Noting that the Church of England had, in multiple cases, protected its reputation at the expense of victims, it went on to outline in damning terms an ongoing series of reprehensible moral failures, including:
- Discounting Ball’s conduct as “trivial and insignificant” while displaying “callous indifference” to the complaints of victims.
- Delaying a proper investigation into the matter for two decades.
- Failing to have sufficient regard for the well-being of those injured by Ball’s abuse.
- Issuing an unconvincing apology.
- Giving a popular priest preferential treatment, while demonstrating a lack of compassion for the victims.
This willingness to utterly disregard all moral and ethical reference points when convenient appears to me to be endemic in organized religion, and particularly prevalent in The Episcopal Diocese of Virginia. Indeed, the only thing the latter appears to do well is to litigate over property. But without love or compassion, or genuine concern for others, why bother? The litigation, which I foolishly supported, was a complete waste of time and money. In short, it was the proverbial case of two bald men fighting over a comb.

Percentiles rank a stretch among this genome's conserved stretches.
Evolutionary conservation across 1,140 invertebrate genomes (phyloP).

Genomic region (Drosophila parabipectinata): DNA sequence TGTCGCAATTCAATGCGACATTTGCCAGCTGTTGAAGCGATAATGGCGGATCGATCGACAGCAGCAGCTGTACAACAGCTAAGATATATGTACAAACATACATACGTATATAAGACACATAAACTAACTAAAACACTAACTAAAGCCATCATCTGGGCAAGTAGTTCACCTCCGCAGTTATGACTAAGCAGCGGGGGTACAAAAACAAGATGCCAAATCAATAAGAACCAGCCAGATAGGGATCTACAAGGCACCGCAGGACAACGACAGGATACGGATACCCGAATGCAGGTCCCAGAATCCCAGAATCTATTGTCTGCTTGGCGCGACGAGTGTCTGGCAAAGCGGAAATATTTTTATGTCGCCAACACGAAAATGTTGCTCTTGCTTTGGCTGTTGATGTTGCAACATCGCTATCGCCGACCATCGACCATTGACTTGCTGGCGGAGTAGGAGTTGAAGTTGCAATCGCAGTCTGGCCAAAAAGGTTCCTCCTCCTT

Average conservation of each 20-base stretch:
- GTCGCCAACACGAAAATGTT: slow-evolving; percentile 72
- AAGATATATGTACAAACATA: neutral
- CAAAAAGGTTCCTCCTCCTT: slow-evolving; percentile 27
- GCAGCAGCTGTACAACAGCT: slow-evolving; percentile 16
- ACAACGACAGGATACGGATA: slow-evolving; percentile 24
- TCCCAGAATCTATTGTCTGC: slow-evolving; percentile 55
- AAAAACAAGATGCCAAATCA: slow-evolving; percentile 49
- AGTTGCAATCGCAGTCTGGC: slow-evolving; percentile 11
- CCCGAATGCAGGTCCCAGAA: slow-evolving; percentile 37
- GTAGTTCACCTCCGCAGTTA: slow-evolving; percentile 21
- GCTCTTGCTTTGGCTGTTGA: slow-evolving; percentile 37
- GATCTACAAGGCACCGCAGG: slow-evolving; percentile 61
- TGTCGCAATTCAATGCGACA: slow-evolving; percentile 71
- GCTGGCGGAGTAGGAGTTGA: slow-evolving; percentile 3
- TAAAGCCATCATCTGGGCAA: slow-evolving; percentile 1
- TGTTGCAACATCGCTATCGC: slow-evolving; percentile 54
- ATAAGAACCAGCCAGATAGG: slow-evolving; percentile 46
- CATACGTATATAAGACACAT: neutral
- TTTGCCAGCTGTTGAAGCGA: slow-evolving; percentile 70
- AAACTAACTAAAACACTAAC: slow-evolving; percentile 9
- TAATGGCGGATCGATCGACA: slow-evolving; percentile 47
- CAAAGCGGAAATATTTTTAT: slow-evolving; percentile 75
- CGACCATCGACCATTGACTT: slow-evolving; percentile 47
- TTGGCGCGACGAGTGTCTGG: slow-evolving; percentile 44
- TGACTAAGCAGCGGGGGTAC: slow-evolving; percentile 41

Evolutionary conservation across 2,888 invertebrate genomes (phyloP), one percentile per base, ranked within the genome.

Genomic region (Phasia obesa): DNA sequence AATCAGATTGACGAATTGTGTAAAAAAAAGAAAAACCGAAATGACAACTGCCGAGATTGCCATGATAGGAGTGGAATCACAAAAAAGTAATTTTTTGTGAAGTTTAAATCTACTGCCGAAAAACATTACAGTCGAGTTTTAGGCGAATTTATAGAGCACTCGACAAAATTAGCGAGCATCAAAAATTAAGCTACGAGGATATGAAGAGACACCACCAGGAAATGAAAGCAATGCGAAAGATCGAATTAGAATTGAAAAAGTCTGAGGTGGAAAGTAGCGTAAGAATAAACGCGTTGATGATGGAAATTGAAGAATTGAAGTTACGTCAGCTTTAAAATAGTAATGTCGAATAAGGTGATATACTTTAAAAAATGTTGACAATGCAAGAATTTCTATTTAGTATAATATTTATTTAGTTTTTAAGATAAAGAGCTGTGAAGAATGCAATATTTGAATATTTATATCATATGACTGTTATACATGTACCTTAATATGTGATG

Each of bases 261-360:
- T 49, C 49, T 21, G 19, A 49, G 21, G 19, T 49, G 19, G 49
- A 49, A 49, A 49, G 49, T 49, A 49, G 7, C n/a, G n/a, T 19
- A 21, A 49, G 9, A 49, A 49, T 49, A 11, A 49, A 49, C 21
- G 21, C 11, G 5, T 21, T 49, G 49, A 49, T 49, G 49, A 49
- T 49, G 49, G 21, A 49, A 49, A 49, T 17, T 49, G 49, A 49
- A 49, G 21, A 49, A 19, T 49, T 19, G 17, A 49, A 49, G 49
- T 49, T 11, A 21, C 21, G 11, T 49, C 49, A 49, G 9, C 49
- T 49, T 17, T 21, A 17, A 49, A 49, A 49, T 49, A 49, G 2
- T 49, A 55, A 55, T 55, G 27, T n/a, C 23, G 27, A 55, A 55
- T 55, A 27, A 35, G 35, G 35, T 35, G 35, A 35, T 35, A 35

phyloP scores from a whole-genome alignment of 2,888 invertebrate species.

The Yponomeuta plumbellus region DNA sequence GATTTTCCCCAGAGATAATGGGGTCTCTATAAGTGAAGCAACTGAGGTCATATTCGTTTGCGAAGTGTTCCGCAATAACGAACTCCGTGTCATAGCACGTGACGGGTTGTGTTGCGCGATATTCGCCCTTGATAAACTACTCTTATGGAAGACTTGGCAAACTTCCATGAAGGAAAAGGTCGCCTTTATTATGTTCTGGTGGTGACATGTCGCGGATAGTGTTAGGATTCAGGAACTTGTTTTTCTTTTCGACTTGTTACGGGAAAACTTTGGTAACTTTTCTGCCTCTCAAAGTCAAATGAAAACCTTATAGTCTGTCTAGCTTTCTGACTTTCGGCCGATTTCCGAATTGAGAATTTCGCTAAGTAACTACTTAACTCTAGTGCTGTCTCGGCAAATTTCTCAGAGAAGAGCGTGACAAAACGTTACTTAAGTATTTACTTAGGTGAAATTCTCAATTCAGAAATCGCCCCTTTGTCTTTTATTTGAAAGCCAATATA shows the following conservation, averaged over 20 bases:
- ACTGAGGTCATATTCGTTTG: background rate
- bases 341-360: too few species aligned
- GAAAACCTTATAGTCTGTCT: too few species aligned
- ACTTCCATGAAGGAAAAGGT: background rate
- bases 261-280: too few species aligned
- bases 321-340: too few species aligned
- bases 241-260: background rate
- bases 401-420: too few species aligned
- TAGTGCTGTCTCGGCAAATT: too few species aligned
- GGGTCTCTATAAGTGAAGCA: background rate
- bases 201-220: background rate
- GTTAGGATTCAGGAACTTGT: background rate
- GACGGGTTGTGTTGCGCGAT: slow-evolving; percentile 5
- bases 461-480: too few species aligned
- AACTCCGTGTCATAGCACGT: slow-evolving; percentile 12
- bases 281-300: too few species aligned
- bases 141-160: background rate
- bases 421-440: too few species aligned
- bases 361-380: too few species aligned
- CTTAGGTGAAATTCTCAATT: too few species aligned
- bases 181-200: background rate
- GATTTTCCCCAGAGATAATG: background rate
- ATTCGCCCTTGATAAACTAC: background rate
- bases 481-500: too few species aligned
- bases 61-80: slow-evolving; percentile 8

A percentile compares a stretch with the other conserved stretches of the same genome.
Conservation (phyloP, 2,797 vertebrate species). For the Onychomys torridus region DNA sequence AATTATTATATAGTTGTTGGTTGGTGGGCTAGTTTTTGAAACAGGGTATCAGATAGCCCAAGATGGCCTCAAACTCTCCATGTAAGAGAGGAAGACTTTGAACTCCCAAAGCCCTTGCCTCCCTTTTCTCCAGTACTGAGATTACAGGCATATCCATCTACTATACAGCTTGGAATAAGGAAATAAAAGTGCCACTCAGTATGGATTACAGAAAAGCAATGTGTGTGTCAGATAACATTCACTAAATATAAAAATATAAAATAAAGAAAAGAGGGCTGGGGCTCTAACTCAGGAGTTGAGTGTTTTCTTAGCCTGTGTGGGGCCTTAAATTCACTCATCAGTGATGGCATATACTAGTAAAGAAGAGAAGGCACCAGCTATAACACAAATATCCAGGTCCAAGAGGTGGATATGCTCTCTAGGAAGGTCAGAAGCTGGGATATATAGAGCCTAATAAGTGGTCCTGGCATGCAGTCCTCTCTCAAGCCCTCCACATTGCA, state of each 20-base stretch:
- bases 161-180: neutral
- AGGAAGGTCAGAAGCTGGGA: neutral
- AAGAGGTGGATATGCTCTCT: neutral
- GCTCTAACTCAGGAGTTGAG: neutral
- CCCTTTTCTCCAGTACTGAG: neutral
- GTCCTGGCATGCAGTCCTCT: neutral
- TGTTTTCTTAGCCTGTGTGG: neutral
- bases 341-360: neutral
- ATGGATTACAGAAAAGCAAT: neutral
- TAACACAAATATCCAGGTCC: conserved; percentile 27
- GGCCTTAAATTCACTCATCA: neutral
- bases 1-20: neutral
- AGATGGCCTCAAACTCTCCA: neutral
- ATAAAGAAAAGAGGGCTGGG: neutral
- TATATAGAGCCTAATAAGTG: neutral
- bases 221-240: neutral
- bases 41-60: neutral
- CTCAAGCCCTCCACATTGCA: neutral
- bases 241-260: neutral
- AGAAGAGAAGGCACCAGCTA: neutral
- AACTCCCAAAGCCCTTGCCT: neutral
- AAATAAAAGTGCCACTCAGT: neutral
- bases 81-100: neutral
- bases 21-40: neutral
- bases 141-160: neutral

Here’s a screen cap summarizing the findings in the Church of England report.
Thursday, May 9, 2019
One of the sad things about the myriad denominations within Christianity is that they too often fail to learn from one another. And so it is with the recent papal efforts to address abuse. These, while well intentioned, will prove problematic in exactly the same way as The Episcopal Church’s clergy disciplinary canon, Title IV, is inherently flawed.